A lot of people ask me why I'm still on ODSP (Ontario Disability Support Program). People think maybe I'm lazy or just don't want to work. I want to work. I want to work so badly and live with that freedom and independence I had before, but I can't. No one wants to hire someone with a grade six education who can't understand all the things they should.
If one were to believe the ads found on TV there are a million ways to get in shape: whether it be gross tasting health drinks, expensive personal trainers or unusual sounding miracle drugs. Although a quick fix might seem like the easiest way to drop lbs and get in shape, they have dramatic consequences.
People need income, and if given real choices, most would opt to earn a living by helping others rather than by harming them. Humane jobs afford people with good working conditions, doing jobs that help animals, or that help both people and animals. Humane jobs feed people's stomachs and their sense of pride.
You'll need to reinvent your knowledge base often as you go through life. And as graduates from a liberal arts and sciences university, you know that it's not just your knowledge that's important. It's your ability to think, collaborate, solve problems, synthesize and to learn and learn again, again and again.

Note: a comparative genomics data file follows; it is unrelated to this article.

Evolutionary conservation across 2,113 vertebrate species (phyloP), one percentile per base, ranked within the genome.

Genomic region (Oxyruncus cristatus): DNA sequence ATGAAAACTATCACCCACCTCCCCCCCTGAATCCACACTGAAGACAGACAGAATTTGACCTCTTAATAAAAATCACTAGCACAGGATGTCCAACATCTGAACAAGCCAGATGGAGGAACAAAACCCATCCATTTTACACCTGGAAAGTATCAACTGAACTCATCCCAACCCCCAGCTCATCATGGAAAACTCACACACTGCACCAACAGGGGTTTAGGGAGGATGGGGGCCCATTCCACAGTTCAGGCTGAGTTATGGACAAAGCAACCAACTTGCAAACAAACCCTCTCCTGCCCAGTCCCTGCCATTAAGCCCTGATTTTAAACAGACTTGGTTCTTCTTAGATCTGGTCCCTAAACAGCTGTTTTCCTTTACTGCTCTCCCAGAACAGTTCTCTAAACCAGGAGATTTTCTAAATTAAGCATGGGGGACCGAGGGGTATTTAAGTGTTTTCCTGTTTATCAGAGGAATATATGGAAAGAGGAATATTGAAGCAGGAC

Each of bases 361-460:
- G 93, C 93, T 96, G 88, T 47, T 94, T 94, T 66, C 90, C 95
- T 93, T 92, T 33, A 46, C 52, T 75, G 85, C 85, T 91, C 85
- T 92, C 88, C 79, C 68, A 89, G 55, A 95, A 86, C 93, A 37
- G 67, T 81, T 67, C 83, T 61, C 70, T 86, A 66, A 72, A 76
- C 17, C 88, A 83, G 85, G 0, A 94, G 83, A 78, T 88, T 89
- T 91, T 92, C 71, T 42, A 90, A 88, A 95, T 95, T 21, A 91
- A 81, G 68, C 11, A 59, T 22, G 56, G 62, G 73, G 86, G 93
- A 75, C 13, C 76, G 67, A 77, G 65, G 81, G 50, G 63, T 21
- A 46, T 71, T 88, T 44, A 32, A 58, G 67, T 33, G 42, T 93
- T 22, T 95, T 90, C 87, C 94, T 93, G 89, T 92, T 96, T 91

Some people may be able to find "a job" but is the pay enough to even cover basic expenses? Are the hours sufficient? Are they consistent? Or is it not only impossible to schedule the essentials of life, but to pay for them? Above and beyond these important, tangible dimensions, do people enjoy their jobs?
Spring is often the time of year when you engage in some spring cleaning; getting rid of what's been stored over the winter that you doubt you will ever use again. What about your mental debris? You know, those limiting beliefs, those skewed expectations, that internal dialogue -- that story -- that is just not serving you any longer.
Somewhere, somehow, during his short time in the planet, my son has absorbed the idea that people work to make money, and if money were no object, people might make different decisions. In part, he's right. For most of us, money is one reason we work. But I want him (and his sister) to grow up believing that it's not the only reason.